As Tears Go ByReviewed By Jay Seaver
Posted 05/18/05 01:44:22
(Worth A Look)
Wong Kar-Wai's first feature as a writer-director is an unassuming thing, a solid little movie about a gangster with a decent heart being pulled in opposite directions by the two people he spends the most time with. It's a safe first movie, predictable in its way and commercial, but showing enough skill and craft that one isn't completely surprised by the leap forward that Days of Being Wild would represent.Wah (Andy Lau) is in the Triads, and he does all right with it - he can scare someone or deliver a beating when necessary, and he's progressed far enough that some folks call him "big brother" - but he doesn't necessarily think of it as a career. Not that he has something else he'd rather be doing; he's just young and rather aimless. He's like a lot of twentysomethings that haven't mapped their life out that way; the state of his apartment would instill a desire to clean into the average male American college student. Most of his goodwill in the gang is spent on cleaning after Fly (Jacky Cheung), who does rather like being a gangster, but isn't much good at it.
Things are moving smoothly along like that until his aunt shows up from across the bay in Kowloon with his cousin Ngor (Maggie Cheung). Ngor, the aunt says, is sick and has to see a city doctor, so she'll stay with him until her treatment is complete. Wah tries to protest, but he's about as able to stand up to a determined aunt as Bertie Wooster. And, besides, Ngor's nice. She cleans the apartment up, she's excited by the city's crowds, and she's pretty. Following her back to Kowloon when she gets better is awful tempting.
Yeah, I know, they're cousins. I'm going to guess that the people responsible for the subtitles chose not to spell out "third cousin", because "only uptight middle-class Americans think a relationship between people who share a set of grandparents is creepy" means that the problem is with me. Once you get past that, they're a likable, if not particularly unique, couple. There's a similarly pleasant camaraderie between Wah and Fly, at least until Ngor shows up. It's not so much that the woman comes between the pair as much as being with her demonstrates that it's possible to enjoy someone's company without karmic payback in the form of some big pain in the neck.
The performances are all decent enough, though not exceptional enough to make the movie remarkable outside of context. Lau is pretty good, believable when called upon to be a crazy gangster and when he's got to be decent underneath that. Jacky Cheung does good ne'er-do-well, kind of a screw-up, and obviously too weak of character to just take it when the other gangsters tease him after Wah gets Fly a job as a pushcart vendor. Maggie Cheung is pretty and sweet, which is her character's job.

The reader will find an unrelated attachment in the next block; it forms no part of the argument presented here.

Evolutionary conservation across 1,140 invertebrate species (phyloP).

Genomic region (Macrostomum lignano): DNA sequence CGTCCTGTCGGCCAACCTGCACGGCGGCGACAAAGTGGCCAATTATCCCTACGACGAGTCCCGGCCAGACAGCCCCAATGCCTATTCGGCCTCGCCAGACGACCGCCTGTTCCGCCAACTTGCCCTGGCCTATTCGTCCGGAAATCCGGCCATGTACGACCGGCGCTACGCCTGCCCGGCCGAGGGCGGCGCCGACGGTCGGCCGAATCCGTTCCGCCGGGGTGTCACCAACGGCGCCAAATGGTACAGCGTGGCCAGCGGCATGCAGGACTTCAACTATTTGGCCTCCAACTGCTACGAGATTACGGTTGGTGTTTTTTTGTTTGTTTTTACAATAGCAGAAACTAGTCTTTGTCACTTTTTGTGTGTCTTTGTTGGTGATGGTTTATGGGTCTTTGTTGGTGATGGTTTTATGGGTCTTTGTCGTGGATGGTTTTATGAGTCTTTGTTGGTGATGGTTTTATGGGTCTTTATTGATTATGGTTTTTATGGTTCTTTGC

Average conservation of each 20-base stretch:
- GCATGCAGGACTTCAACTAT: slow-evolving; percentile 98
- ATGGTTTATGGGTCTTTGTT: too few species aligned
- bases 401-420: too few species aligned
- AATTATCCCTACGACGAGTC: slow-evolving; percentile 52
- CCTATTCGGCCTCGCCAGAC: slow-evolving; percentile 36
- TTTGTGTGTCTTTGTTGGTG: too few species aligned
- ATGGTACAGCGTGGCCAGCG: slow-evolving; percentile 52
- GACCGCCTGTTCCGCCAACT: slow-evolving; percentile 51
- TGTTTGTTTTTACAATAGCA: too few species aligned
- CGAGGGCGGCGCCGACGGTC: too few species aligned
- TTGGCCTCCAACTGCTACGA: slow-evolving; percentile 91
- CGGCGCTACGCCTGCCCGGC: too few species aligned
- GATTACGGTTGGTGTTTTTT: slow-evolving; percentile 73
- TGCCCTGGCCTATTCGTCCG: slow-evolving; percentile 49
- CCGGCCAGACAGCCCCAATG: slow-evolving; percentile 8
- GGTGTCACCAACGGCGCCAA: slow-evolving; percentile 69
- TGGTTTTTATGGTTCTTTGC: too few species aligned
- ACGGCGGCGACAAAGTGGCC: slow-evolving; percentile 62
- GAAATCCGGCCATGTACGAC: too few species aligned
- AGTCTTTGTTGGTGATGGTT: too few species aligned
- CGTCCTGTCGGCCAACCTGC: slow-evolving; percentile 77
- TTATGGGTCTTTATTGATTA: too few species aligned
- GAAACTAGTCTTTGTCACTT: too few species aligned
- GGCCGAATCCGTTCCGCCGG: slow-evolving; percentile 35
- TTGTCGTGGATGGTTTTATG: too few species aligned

While the characters are well-realized and Wong's direction is very solid, his screenplay is perhaps too rigid. Ngor is a character designed for convenience - she is Wah's cousin because that explains why she would be brought to the city to stay with him, and a romantic interest because that will tempt him to leave. Her ailment is vague and undefined, and she never shows many outward signs of ill health. And while Wong and his cinematographer, Wai Keung Lau, do a very fine job of separating the outdoor innocence of the country and the indoor corruption of the city, the logistics of getting from one to the other in the second half occasionally seem arbitrary: Sometimes it's difficult to make the commute, and Fly is more or less abandoned, and sometimes it's easy to shuttle back and forth; the timeline isn't clear.
Also, though Wong Kar-Wai's later films will become distinctive and idiosyncratic, his adherence to genre convention here is sometimes painful. If you've watched a certain amount of Hong Kong genre fare, from Yuen Biao martial arts to John Woo action to Andrew Lau drama, you've probably reached the point where you cringe at the ballad. It comes at about 2/3 the way through, it's painfully saccharine, often accompanied by flashbacks, and plays in its entirety. This film has two, which is one and a half too many. The violent action denouement is also fairly predictable.
Unusual, but not helping matters, was the print's peculiar subtitling, or lack thereof. Not that it was hard to follow the story when the titles just kicked out for minutes at a time, but, still, weird. And to the guy three rows behind me, there's nothing they can do about it in the booth, so shut up.This is a pretty decent movie. You've probably seen Hong Kong or independent crime movies like it, and without context, you wouldn't pay it much heed. But it's Wong Kar-Wai's first film, so it's worth a look.
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